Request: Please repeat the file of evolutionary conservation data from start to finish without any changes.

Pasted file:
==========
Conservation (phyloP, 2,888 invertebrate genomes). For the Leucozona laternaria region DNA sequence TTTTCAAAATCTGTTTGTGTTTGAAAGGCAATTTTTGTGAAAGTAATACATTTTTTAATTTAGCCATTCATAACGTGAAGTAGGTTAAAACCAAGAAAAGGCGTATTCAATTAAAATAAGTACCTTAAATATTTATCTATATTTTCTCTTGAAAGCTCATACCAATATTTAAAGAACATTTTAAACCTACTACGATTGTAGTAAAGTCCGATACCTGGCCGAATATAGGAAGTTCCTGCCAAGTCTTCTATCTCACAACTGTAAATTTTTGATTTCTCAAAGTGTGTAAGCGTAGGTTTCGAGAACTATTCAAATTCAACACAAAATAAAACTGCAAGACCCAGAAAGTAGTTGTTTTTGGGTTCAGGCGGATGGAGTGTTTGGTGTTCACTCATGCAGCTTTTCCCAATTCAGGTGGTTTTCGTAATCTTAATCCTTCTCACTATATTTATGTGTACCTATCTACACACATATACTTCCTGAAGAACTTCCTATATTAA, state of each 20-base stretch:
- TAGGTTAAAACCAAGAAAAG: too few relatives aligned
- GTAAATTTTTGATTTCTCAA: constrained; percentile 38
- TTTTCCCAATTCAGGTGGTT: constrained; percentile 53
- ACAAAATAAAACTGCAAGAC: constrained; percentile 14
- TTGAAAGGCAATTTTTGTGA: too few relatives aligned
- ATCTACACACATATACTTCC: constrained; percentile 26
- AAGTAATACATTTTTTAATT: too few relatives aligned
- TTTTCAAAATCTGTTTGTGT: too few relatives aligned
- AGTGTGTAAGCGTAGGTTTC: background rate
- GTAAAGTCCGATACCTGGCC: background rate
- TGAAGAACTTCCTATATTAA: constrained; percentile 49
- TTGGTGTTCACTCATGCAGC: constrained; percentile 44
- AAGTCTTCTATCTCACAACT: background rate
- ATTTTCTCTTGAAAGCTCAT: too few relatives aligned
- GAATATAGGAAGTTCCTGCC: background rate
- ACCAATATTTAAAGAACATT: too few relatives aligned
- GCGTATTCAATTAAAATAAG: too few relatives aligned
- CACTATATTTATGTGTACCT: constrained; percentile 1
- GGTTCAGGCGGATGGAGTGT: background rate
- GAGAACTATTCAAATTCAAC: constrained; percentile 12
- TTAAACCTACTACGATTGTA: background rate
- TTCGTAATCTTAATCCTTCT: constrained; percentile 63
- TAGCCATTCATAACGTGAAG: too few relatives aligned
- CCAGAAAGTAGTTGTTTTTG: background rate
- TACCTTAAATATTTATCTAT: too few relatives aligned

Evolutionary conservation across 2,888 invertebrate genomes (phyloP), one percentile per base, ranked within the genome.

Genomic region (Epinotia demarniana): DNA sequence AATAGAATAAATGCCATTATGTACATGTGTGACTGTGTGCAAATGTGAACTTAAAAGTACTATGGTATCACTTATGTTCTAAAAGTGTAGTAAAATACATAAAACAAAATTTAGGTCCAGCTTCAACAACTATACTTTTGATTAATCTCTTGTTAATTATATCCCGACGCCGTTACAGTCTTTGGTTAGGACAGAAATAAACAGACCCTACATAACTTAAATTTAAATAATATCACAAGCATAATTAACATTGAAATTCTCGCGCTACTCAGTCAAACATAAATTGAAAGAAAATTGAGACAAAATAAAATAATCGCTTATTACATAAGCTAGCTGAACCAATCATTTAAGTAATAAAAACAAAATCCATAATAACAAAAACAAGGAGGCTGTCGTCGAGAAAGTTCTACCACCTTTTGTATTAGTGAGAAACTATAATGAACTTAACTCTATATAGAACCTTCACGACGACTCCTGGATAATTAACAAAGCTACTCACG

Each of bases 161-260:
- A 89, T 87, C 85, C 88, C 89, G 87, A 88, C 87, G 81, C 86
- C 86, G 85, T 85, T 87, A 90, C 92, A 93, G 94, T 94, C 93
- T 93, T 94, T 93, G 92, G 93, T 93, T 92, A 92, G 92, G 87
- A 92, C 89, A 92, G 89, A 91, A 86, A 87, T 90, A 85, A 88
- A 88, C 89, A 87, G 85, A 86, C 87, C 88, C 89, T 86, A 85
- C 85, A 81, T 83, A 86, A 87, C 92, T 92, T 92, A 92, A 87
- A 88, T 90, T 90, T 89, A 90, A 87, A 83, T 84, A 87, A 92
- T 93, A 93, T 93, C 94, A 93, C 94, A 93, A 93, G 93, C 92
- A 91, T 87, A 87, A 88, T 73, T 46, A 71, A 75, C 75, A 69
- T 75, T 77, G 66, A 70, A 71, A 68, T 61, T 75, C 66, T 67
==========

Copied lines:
Conservation (phyloP, 2,888 invertebrate genomes). For the Leucozona laternaria region DNA sequence TTTTCAAAATCTGTTTGTGTTTGAAAGGCAATTTTTGTGAAAGTAATACATTTTTTAATTTAGCCATTCATAACGTGAAGTAGGTTAAAACCAAGAAAAGGCGTATTCAATTAAAATAAGTACCTTAAATATTTATCTATATTTTCTCTTGAAAGCTCATACCAATATTTAAAGAACATTTTAAACCTACTACGATTGTAGTAAAGTCCGATACCTGGCCGAATATAGGAAGTTCCTGCCAAGTCTTCTATCTCACAACTGTAAATTTTTGATTTCTCAAAGTGTGTAAGCGTAGGTTTCGAGAACTATTCAAATTCAACACAAAATAAAACTGCAAGACCCAGAAAGTAGTTGTTTTTGGGTTCAGGCGGATGGAGTGTTTGGTGTTCACTCATGCAGCTTTTCCCAATTCAGGTGGTTTTCGTAATCTTAATCCTTCTCACTATATTTATGTGTACCTATCTACACACATATACTTCCTGAAGAACTTCCTATATTAA, state of each 20-base stretch:
- TAGGTTAAAACCAAGAAAAG: too few relatives aligned
- GTAAATTTTTGATTTCTCAA: constrained; percentile 38
- TTTTCCCAATTCAGGTGGTT: constrained; percentile 53
- ACAAAATAAAACTGCAAGAC: constrained; percentile 14
- TTGAAAGGCAATTTTTGTGA: too few relatives aligned
- ATCTACACACATATACTTCC: constrained; percentile 26
- AAGTAATACATTTTTTAATT: too few relatives aligned
- TTTTCAAAATCTGTTTGTGT: too few relatives aligned
- AGTGTGTAAGCGTAGGTTTC: background rate
- GTAAAGTCCGATACCTGGCC: background rate
- TGAAGAACTTCCTATATTAA: constrained; percentile 49
- TTGGTGTTCACTCATGCAGC: constrained; percentile 44
- AAGTCTTCTATCTCACAACT: background rate
- ATTTTCTCTTGAAAGCTCAT: too few relatives aligned
- GAATATAGGAAGTTCCTGCC: background rate
- ACCAATATTTAAAGAACATT: too few relatives aligned
- GCGTATTCAATTAAAATAAG: too few relatives aligned
- CACTATATTTATGTGTACCT: constrained; percentile 1
- GGTTCAGGCGGATGGAGTGT: background rate
- GAGAACTATTCAAATTCAAC: constrained; percentile 12
- TTAAACCTACTACGATTGTA: background rate
- TTCGTAATCTTAATCCTTCT: constrained; percentile 63
- TAGCCATTCATAACGTGAAG: too few relatives aligned
- CCAGAAAGTAGTTGTTTTTG: background rate
- TACCTTAAATATTTATCTAT: too few relatives aligned

Evolutionary conservation across 2,888 invertebrate genomes (phyloP), one percentile per base, ranked within the genome.

Genomic region (Epinotia demarniana): DNA sequence AATAGAATAAATGCCATTATGTACATGTGTGACTGTGTGCAAATGTGAACTTAAAAGTACTATGGTATCACTTATGTTCTAAAAGTGTAGTAAAATACATAAAACAAAATTTAGGTCCAGCTTCAACAACTATACTTTTGATTAATCTCTTGTTAATTATATCCCGACGCCGTTACAGTCTTTGGTTAGGACAGAAATAAACAGACCCTACATAACTTAAATTTAAATAATATCACAAGCATAATTAACATTGAAATTCTCGCGCTACTCAGTCAAACATAAATTGAAAGAAAATTGAGACAAAATAAAATAATCGCTTATTACATAAGCTAGCTGAACCAATCATTTAAGTAATAAAAACAAAATCCATAATAACAAAAACAAGGAGGCTGTCGTCGAGAAAGTTCTACCACCTTTTGTATTAGTGAGAAACTATAATGAACTTAACTCTATATAGAACCTTCACGACGACTCCTGGATAATTAACAAAGCTACTCACG

Each of bases 161-260:
- A 89, T 87, C 85, C 88, C 89, G 87, A 88, C 87, G 81, C 86
- C 86, G 85, T 85, T 87, A 90, C 92, A 93, G 94, T 94, C 93
- T 93, T 94, T 93, G 92, G 93, T 93, T 92, A 92, G 92, G 87
- A 92, C 89, A 92, G 89, A 91, A 86, A 87, T 90, A 85, A 88
- A 88, C 89, A 87, G 85, A 86, C 87, C 88, C 89, T 86, A 85
- C 85, A 81, T 83, A 86, A 87, C 92, T 92, T 92, A 92, A 87
- A 88, T 90, T 90, T 89, A 90, A 87, A 83, T 84, A 87, A 92
- T 93, A 93, T 93, C 94, A 93, C 94, A 93, A 93, G 93, C 92
- A 91, T 87, A 87, A 88, T 73, T 46, A 71, A 75, C 75, A 69
- T 75, T 77, G 66, A 70, A 71, A 68, T 61, T 75, C 66, T 67